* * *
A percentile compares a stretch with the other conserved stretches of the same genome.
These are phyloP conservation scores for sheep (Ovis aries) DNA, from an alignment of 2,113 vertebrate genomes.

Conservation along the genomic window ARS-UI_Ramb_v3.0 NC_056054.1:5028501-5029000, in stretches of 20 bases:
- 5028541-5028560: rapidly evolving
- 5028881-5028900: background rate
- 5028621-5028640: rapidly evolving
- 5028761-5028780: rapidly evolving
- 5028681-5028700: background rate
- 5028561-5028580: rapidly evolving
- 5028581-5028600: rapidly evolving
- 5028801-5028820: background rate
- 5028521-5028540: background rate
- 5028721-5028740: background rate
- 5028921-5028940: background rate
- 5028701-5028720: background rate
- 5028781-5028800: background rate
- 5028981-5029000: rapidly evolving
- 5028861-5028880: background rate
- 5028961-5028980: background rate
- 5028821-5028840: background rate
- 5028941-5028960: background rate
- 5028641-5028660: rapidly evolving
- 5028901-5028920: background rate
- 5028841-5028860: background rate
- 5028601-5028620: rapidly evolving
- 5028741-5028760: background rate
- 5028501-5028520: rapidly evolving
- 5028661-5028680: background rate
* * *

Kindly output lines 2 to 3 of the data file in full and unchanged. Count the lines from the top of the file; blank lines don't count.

These are phyloP conservation scores for sheep (Ovis aries) DNA, from an alignment of 2,113 vertebrate genomes.

Conservation along the genomic window ARS-UI_Ramb_v3.0 NC_056054.1:5028501-5029000, in stretches of 20 bases: